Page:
Functional Communication Training: Why It's More Than Just "Use Your Words"

Last time I talked about some beginning considerations in replacement skills.  Today I want to talk about one of the most common type of replacement skills: communication skills.  Functional Communication Training (FCT) is teaching specific communication skills that serve the same function as the challenging behavior.  It's probably one of the most common forms of replacement skills that we use.  We reference it all the time whenever we tell a student, "Use your words."  However, replacing challenging behavior with communication isn't as simple as that.  If it was as simple as that, we could just redirect and move on and the problem would no longer exist.  And repeating "Use your words" multiple times isn't going to do it either.  So what is FCT and how do we use it? Let's talk about that today.

Functional Elementary Classroom Elements

I am so excited about this blog post....partly because it's mostly pictures.  And let's face it, on a Thursday and Friday, who has time to read!  I was lucky enough to do some consulting this week and to visit a school where a teacher told me she had bought stuff from my TPT store.  So I went by her room to take a look and was excited to not only get to see some of my products in action, but to see this great classroom set up of functional centers she has set up in her room.  I asked her if I could take some pictures and share them with you because I really love her ideas!  So thank you Mrs. Gaines of East Ridge Elementary School for letting me share!!  So now, less words, more pictures!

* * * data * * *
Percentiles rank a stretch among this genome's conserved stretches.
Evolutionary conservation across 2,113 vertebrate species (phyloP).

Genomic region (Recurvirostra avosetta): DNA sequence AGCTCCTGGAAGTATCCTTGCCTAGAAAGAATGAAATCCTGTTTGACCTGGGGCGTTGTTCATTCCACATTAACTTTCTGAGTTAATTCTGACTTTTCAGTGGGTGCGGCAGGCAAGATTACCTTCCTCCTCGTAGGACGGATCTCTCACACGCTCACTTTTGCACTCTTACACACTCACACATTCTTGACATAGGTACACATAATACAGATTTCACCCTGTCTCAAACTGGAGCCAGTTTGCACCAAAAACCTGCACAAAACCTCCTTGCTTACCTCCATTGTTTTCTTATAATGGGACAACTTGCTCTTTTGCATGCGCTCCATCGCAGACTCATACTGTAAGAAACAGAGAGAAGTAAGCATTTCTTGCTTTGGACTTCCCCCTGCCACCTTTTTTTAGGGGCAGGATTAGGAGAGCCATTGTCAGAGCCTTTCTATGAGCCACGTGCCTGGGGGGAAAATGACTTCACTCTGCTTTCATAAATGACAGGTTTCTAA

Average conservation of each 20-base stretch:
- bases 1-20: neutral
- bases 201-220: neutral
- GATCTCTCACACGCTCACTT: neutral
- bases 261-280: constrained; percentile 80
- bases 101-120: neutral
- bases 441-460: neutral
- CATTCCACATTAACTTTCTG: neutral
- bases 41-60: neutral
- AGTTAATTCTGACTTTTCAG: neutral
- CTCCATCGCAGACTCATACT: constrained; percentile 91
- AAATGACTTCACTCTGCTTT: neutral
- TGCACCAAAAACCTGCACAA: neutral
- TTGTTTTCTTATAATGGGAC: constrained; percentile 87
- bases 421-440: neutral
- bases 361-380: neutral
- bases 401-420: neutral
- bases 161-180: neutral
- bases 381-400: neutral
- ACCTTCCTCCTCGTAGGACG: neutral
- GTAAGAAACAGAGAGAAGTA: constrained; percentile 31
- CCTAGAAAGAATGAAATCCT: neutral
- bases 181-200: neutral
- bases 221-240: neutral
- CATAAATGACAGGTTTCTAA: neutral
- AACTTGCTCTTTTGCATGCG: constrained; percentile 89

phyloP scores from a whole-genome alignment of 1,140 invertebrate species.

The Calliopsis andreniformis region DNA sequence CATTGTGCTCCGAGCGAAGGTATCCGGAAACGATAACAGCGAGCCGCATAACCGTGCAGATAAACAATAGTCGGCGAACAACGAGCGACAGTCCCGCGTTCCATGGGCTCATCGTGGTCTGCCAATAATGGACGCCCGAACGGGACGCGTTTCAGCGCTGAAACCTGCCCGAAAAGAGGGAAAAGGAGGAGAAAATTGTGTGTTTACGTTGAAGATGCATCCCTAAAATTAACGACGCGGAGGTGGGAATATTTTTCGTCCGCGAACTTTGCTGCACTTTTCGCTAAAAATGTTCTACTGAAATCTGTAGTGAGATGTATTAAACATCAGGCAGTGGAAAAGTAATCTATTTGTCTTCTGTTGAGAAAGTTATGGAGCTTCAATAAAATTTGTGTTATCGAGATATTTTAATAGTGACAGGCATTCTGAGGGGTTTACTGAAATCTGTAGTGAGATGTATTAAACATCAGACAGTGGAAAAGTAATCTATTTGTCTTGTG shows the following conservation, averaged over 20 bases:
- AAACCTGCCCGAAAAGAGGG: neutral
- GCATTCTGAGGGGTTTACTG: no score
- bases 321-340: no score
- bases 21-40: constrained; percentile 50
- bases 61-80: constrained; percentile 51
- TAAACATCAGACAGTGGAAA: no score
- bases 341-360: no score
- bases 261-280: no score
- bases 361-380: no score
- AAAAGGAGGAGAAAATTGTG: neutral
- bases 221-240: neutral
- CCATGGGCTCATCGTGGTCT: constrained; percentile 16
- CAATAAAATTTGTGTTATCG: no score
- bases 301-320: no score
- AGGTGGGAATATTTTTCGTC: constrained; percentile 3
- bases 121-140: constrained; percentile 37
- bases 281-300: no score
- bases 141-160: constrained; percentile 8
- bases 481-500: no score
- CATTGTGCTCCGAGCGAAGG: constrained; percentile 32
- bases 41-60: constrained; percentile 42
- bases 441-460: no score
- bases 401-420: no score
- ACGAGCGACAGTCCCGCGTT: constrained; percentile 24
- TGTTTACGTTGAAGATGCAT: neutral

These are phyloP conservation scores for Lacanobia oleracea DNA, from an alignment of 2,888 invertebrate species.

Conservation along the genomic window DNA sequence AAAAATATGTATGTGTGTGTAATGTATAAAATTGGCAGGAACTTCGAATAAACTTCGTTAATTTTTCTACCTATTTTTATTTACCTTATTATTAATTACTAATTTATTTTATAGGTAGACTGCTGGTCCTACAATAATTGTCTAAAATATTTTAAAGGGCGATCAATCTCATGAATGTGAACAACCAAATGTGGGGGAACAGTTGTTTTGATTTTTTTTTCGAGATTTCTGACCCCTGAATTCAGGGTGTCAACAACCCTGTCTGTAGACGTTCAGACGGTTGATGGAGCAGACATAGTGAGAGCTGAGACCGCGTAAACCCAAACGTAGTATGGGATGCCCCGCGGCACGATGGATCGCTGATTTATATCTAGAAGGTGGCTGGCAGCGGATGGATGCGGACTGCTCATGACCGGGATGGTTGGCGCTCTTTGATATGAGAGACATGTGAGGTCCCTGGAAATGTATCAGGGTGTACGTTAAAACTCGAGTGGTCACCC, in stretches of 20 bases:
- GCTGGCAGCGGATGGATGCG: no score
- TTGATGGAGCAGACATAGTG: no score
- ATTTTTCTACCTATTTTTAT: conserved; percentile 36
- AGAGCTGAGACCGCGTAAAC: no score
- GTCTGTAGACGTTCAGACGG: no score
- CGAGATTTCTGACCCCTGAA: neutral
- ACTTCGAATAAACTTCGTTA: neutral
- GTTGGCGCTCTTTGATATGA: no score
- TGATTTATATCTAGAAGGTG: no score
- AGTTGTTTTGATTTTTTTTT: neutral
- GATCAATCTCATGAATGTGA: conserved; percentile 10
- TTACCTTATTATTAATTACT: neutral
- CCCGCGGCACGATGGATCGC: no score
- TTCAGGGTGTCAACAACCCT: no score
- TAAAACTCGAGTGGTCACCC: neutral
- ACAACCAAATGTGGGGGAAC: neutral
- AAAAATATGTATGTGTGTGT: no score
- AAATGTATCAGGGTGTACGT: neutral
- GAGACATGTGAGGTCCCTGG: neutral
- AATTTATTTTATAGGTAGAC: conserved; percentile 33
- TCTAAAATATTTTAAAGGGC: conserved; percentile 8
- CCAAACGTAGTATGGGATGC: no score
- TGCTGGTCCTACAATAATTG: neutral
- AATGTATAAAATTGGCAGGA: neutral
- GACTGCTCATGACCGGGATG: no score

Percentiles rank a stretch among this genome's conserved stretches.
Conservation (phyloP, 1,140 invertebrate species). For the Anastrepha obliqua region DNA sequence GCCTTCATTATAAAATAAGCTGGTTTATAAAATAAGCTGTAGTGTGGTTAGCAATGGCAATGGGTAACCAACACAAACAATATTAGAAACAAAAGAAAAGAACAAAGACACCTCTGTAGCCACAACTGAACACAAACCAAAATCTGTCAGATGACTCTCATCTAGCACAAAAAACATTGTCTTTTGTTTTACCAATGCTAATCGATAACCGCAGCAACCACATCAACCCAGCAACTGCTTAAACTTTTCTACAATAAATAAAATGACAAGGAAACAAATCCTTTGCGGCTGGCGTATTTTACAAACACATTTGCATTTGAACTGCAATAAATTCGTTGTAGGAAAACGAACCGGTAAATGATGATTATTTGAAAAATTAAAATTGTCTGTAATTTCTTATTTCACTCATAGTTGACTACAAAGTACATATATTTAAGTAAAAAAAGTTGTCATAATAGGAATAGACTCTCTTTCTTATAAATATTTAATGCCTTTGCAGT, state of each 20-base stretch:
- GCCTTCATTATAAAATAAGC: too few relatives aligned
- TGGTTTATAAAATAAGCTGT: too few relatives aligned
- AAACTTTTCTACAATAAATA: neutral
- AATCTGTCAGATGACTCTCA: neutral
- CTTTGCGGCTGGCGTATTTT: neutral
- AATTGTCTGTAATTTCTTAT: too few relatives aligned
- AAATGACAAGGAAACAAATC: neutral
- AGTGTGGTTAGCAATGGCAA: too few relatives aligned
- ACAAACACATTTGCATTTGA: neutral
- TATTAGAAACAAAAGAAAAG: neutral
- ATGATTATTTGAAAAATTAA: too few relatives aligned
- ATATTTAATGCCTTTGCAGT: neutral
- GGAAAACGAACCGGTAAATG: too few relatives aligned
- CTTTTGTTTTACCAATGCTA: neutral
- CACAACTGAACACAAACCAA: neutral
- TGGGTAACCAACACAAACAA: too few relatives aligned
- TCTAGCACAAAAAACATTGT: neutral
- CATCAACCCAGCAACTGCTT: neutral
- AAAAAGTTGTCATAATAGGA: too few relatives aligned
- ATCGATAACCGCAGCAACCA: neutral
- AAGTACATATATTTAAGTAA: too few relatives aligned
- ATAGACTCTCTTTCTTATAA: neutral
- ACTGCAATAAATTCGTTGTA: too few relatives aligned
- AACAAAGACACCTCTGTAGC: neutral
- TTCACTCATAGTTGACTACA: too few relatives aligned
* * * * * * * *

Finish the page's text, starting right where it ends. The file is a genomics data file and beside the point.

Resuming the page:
What Are Replacement Behaviors and What Do We Need To Know to Be Effective?

Thanks to I Teach
What's Your Superpowers for Clipart
So, how are you surviving the beginning of the year? Class set up? Schedule set (does it ever really get finalized??).  At this point in the series, we are ready to move on to the second part of the behavior support plan--the teaching parts.  If you haven't seen the post on the format of a behavior support plan, check here.  There is a freebie, so go ahead and check it out and I'll wait.

OK, ready to continue?  This section of the support plan is divided up into 2 components: teaching replacement skills and teaching ancillary skills (or skills the student needs but that aren't necessarily related to the function of the behavior).  Before we get started on specific skills in each area, let me clear up a few frequently asked questions about them.

Workbasket Wednesday-September 2014 Edition: Quick and Easy Tasks